EXTRACTS OF THE NOVEL
Almásy's experiences in the Desert - Page 4
I have spent weeks in the desert, forgetting to look at the moon, he says, as a married man may spend days never looking into the face of his wife. These are not sins of omission by signs of preoccupation.
Description of the Desert - Page 6
He could smell the oasis before he saw it. The liquid in the air. The rustle of things. Palms and bridles. The banging of tin cans whose deep pitch revealed they were full of water.
The Dust Storms - Page 16
There is a whirlwind in wouthern Morocco, the aajej, against which the fellahin defend themselves with knives. There is the africo, which has at times reached into the city of Rome. The alm, a fall wind out of Yugoslavia. The arifi, also christened aeref or rifi, which scorches with numerous tongues. These are permanent winds that live in the present tense.
There are other, less constant winds that change direction, that can knock down horse and rider and realign themselves anticlockwise. The bist roz leaps into Afghanistan for 170 days - burying villages. There is the hot, dry ghibli from Tunis, which rolls nd rolls and produces a nervous condition. The haboob - a Sudan dist storm that dresses in bright yellow walls a thousand metres high and is followed by rain. The harmattan, which blows and eventually drowns itself into the Atlantic. Imbat, a seabreeze in North Africa. Some winds that just sigh towards the sky. Night dust storms that come with the cold. The khamsin, a dust in Egupt from March to May, named after the Arabic word for "fifty", blooming for fifty days - the ninth plague of Egypt. The datooi out of Gibraltar, which carries fragrance.
There is also the secret wind of the desert, whose name was erased by a king after his son died within it. And the nafhat - a blast out of Arabia. The mezzar-ifoullousen - a violent and cold southwesterly known to Berbers as "that which plucks the fowls." The beshabar, a black and dry northeasterly out of the Caucasus, "black wind." The Samiel from Turkey, "poison and wind," used often in battle. As well as the other "poison winds," the simoom, of North Africa, and the solano, whose dust plucks off rare petals, causing giddiness.
Other, private winds.
Travelling along the ground like a flood. Blasting off paint, throwing down telephone poles, transporting stones and statue heads. The harmattan blows across the Sahara filled with red dust, dust as fire, as flour, entering and coagulating in the locks of rifles. Mariners called this red wind the "sea of darkness". Red sand fogs out of the Sahara were deposited as far north as Cronwall and Devon, producing showers of mud so great this was also mistaken for blood. "Blood rains were widely reported in Portugal and Spain in 1901."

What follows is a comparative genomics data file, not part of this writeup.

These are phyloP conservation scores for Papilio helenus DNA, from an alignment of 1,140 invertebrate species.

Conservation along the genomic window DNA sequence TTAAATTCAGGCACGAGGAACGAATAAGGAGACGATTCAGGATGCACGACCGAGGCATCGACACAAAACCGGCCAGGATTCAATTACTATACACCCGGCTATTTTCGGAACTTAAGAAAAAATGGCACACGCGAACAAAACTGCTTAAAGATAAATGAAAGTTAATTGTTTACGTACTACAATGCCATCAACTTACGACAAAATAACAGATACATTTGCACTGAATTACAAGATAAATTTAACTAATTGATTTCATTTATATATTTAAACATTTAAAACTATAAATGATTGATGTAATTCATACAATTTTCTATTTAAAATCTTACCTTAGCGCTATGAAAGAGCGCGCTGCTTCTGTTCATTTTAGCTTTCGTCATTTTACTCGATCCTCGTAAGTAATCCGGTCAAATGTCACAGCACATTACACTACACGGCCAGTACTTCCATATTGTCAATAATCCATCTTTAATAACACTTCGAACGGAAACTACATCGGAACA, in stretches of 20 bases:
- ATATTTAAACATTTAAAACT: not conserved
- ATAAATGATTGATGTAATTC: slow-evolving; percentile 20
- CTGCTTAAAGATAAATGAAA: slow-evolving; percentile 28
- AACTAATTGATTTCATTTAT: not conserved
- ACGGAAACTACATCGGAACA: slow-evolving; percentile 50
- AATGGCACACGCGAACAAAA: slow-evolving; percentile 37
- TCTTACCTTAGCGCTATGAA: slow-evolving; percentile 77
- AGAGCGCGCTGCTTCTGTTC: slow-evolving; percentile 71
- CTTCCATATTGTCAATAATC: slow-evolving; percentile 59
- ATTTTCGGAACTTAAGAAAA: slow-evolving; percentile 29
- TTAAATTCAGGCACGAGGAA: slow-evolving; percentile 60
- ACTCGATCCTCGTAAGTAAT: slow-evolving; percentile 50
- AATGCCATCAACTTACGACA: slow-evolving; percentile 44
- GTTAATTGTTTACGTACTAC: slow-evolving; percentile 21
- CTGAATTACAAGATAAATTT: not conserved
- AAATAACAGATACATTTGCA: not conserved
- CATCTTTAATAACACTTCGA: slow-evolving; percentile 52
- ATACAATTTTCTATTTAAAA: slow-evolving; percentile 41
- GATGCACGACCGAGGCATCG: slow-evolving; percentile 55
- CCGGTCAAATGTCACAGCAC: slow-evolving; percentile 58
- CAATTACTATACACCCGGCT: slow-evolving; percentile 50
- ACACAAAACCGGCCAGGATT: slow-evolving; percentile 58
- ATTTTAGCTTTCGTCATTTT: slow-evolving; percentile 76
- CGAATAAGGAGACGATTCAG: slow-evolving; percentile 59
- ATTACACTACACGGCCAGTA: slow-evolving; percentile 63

There are always millions of tons of dust in the air, just as there are millions of cubes of air in the earth and more living flesh in the soil (worms, beetles, underground creatures) than there is grazing and existing on it. Herodotus records the death of various armies engulfed in the simoom who were never seen again. One nation was "so enraged by this evil wind that they declared war on it and marched out in full battle array, only to be rapidly and completely interred."
Dust storms in three shapes. The whirl. The column. The sheet. In the first the horizon is lost. In the second you are surrounded by "waltzing Ginns." The third, the sheet, is "copper-tinted. Nature seems to be on fire."
Katharine reading The Poem - Page 97 (The Poem by Stephen Crane)
I will read you a poem, Clifton's wife said, in her formal voice, which is how she always seems unless you are very close to her. We were all at the southern campsite, within the firelight.
I walked in a desert.
And I cried: "
Ah, God, take me from this place!"
A voice said: "It is no desert."
I cried: "Well, but -
The sand, the heat, the vacant horizon."
A voice said: "It is no desert."
No one said anything. She said, That was by Stephen Crane, he never came to the desert. He came to the desert, Madox said.
Almásy's Note - July 1936
There are betrayals in war that are childlike compared with our human betrayals during peace. The new lover enters the habits of the other. Things are smashed, revealed in new light. This is done with nervous or tender sentences, although the heart is an organ of fire.
A love story is not about those who lose their heart but about those who find that sullen inhabitant who, when it is stumbled upon, means the body can fool no one, can fool nothing - not the wisdom of sleep or the habit of social graces. It is a consuming of oneself and the past.
The Zerzura - Page 135
In 1930 we had begun mapping the greater part of the Gilf Kebir Plateau, looking for the lost oasis that was called Zerzura. The City of Acacias.
We were desert Europeans. John Bell had sighted the Wf in 1917. Then Kemal cl Din. Then Bagnold, who found his way south into the Sand Sea. Madox, Walpole of Desert Surveys, 1-lis Excellency Wasfi Bey, Casparius the photographer, Dr Kadar the geologist and Bermann. And the Gilf Kebir - that large plateau in the Libyan Desert, the size of Switzerland, as Madox liked to say - was our heart, its escarpments precipitous to the east and west, the plateau sloping gradually to the north. It rose out of the desert four hundred miles west of the Nile.
For the early Egyptians there was supposedly no water west of the oasis towns. The world ended out there. The interior was waterless. But in the emptiness of deserts you are always surrounded by lost history. Tebu and Senussi tribes had roamed there possessing wells that they guarded with great secrecy. There were rumours of fertile lands that nestled within the desert's interior. Arab writers in the thirteenth century spoke of Zerzurra. "The Oasis of Little Birds." "The City of Acacias." In The Book of hidden Treasures, the Kitab al kunuz, Zerzura is depicted as a white city, "white as a dove."
Look at a map of the Libyan Desert and you will see names. Kemal cl Din in 1925, who almost solitary, carried out the first great modern expedition. Bagnold 1930 - 1932. Almasy - Madox 1931 - 1937. Just north of the Tropic of Cancer.